Yanoff, J.s.c. (temporarily assigned) (Retired, on recall).
This matter comes before the court on a motion for an order enforcing a disputed settlement agreement. The facts follow:
On November 15, 1990, Mrs. Brenda Smith was injured by a ceiling fall in a building owned by defendant, Cynfax Corporation ("Cynfax"). She immediately retained Floyd C. Goldsman, Esq., who commenced suit.
In January 1992 Mr. Goldsman ascertained that Cynfax was insured by Cumberland Mutual Fire Insurance Company ("Cumberland"). Negotiations began, and on February 4, 1992,
Cumberland made a $7,000 settlement offer. Mr. Goldsman contacted the Smith home to notify his client of the offer. He was then made aware that Brenda Smith had died on February 2, 1992, from causes unconnected with this lawsuit.
May 22, 1992, Archie Bolden, husband of the deceased, was appointed the administrator of the estate. Mr. Bolden authorized Mr. Goldsman to accept Cumberland's settlement offer on behalf of the estate of decedent.
Mr. Goldsman forwarded on June 3, 1992, to Cumberland a release and stipulation of dismissal, along with proof of Bolden's appointment as administrator. Cumberland responded with a letter dated June 11, 1992, requesting a copy of Mrs. Smith's death certificate, which Mr. Goldsman promptly provided. Thereupon, in a letter dated July 21, 1992, Cumberland advised Mr. Goldsman that they did not feel bound by any settlement agreement because of Mr. Goldsman's failure to inform them of Mrs. Smith's death.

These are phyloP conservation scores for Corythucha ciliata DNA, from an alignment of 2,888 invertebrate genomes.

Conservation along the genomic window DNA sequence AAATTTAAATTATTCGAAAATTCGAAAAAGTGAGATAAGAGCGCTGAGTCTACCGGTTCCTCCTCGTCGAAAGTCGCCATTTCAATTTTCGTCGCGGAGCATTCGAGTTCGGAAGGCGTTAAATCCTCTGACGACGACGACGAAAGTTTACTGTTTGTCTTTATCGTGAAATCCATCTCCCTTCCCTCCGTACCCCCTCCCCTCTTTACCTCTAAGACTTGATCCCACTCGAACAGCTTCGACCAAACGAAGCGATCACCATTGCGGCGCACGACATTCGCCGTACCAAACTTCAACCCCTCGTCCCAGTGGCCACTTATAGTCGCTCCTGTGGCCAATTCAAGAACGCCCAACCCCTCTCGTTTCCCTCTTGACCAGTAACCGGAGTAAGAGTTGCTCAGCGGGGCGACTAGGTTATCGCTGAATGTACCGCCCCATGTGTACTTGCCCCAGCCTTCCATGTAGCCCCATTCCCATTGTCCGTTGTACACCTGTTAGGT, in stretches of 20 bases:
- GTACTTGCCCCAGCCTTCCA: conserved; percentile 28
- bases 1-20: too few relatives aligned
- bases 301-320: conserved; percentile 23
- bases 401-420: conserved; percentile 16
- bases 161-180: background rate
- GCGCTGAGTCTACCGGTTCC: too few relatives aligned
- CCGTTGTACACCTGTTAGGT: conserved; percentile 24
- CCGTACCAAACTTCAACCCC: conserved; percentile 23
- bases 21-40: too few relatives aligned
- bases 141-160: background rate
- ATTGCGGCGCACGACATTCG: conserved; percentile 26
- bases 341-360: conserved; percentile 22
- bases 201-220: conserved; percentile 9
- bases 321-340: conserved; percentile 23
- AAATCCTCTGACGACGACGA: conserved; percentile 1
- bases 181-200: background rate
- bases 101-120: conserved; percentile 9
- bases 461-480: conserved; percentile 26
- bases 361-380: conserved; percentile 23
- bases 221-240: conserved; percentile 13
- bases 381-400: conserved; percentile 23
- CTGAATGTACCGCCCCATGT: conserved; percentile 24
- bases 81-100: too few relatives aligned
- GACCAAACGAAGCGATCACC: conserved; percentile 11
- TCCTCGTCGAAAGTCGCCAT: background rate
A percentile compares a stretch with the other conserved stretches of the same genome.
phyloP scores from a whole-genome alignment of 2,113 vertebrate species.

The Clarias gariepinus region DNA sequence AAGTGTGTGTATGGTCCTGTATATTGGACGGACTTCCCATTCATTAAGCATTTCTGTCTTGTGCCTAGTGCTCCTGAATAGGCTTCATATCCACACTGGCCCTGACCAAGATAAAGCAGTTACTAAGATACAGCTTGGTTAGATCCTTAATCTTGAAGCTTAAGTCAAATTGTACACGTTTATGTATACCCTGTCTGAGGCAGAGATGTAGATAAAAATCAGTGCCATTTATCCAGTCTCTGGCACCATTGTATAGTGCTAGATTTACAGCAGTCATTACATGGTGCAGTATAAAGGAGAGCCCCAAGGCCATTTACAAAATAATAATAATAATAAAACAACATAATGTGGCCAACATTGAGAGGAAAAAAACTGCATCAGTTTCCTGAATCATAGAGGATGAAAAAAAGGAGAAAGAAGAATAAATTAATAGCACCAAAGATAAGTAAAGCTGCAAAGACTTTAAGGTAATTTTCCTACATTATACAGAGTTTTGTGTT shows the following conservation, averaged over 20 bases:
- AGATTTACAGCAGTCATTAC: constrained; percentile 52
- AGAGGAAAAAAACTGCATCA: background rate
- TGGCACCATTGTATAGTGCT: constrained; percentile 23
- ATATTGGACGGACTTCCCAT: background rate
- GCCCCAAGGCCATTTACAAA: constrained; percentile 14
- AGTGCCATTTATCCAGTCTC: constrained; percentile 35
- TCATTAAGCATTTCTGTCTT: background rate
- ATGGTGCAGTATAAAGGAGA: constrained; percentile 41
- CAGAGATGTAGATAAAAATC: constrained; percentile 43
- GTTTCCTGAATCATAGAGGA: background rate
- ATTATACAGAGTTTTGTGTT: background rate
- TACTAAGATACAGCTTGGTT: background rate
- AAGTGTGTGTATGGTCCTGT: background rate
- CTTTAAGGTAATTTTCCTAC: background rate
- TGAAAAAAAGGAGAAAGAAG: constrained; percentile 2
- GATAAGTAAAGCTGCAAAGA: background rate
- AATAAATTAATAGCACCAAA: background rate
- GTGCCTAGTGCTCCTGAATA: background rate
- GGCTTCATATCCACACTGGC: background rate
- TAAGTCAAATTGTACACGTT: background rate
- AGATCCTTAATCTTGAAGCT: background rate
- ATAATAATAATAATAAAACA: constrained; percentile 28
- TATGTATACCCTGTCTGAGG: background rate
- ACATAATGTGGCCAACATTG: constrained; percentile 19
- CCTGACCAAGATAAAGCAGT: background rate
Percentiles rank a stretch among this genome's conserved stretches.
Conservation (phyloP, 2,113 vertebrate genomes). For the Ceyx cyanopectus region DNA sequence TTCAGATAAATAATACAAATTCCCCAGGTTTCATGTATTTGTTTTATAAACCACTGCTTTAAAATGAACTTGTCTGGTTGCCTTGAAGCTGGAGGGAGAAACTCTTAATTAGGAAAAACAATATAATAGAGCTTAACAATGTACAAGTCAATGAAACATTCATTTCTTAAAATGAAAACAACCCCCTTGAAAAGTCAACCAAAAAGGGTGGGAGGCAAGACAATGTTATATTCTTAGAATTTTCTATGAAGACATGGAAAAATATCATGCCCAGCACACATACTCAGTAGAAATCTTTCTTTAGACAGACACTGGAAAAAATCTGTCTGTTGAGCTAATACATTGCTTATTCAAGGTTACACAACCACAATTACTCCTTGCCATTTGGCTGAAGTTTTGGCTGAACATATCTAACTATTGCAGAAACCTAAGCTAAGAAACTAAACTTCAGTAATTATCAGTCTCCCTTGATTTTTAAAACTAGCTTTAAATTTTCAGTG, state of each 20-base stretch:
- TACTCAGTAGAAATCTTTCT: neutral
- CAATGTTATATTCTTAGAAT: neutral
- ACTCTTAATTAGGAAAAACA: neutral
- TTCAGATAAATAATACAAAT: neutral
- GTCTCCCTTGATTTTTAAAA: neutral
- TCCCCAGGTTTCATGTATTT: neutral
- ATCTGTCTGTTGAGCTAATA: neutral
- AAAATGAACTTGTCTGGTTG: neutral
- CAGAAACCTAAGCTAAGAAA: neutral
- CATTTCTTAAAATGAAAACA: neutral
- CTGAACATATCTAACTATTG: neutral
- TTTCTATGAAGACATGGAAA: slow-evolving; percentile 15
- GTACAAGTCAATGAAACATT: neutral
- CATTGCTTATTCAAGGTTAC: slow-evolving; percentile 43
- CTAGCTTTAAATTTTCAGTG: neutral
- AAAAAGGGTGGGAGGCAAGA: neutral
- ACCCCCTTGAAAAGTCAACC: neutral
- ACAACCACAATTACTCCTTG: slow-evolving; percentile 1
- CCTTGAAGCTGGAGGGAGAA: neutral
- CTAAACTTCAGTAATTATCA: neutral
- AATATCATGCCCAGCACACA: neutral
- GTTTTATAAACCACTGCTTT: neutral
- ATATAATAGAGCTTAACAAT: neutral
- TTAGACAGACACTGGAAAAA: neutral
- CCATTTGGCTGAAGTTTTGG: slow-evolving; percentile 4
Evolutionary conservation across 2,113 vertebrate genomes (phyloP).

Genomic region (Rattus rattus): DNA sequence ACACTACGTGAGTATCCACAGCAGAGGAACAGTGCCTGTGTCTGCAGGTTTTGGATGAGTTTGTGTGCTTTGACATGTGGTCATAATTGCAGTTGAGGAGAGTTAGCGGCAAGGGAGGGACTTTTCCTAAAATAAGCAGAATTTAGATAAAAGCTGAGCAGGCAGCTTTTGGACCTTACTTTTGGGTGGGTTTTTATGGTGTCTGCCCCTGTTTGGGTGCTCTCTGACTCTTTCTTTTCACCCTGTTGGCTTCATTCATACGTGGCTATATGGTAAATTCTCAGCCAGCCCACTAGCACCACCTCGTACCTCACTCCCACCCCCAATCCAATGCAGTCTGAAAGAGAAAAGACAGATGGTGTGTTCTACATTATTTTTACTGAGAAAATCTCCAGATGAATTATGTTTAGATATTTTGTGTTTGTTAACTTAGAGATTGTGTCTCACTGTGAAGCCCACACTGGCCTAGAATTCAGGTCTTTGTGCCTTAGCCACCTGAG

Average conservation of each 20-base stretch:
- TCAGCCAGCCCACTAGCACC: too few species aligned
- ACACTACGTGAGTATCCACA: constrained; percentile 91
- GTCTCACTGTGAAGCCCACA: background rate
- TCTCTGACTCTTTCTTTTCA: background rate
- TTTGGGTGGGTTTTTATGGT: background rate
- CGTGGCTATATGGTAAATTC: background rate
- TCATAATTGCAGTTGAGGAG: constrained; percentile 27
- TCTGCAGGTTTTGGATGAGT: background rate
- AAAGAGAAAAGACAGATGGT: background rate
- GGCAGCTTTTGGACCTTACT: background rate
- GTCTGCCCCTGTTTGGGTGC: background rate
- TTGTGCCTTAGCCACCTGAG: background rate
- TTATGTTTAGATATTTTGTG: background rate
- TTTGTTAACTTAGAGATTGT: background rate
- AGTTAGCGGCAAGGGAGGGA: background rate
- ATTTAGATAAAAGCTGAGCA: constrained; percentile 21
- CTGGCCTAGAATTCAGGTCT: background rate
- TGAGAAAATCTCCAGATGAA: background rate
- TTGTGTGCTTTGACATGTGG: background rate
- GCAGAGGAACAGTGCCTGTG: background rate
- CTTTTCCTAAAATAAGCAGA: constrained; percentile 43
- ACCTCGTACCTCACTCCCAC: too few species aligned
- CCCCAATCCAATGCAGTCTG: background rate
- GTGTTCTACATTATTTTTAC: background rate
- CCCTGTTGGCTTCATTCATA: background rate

The Smith estate now moves to enforce the settlement. Cumberland opposes the motion, emphasizing that the alleged agreement is unenforceable due to a mutual mistake regarding a material fact, namely, the erroneous belief that the plaintiff was still alive at the time of the settlement offer. In reply, the estate posits that Cumberland's letter of June 11, 1992 merely requesting a copy of the death certificate, demonstrated Cumberland's intention not to revoke their offer, but, rather, to extend it to Mrs. Smith's estate. In words of counsel for the estate, "This conduct constituted an implied waiver of any right of revocation of the settlement agreement and a reaffirmation of said offer to the administrator of the plaintiff's estate, which was duly accepted."
Defendant's assertion of mutual mistake merits Discussion. The Appellate Division has held that a settlement is voidable by the disadvantaged party when there has been a mutual mistake "as to a basic assumption on which the contract was made[.]", Lampley v. Davis Mach. Corp., 219 N.J. Super. 540, 549, 530
A.2d 1254 (App.Div.1987). "Mutual mistake" is not a reason for ruling in favor of defendant because no contract came into being to which that doctrine could apply. There are other reasons for ruling in favor of defendant.
Executors and administrators "may have an action for any trespass done to the person . . . of their . . . intestate against their trespasser and recover their damages as their intestate would have had if he was living." N.J.S.A. 2A:15-3. Whether the statute means that the representative of decedent has a new cause of action, as the Vice Chancellor says in Prudential Insurance Co. v. Laval, 131 N.J. Eq. 23 at 29, 23 A.2d 908 (Ch.1942) or the same cause of action is simply transferred to the personal representative (DeHerrera v. Herrera, Wyo., 565 P.2d 479, 482 (1977); Barragan v. Superior Court of Pima County, 12 ...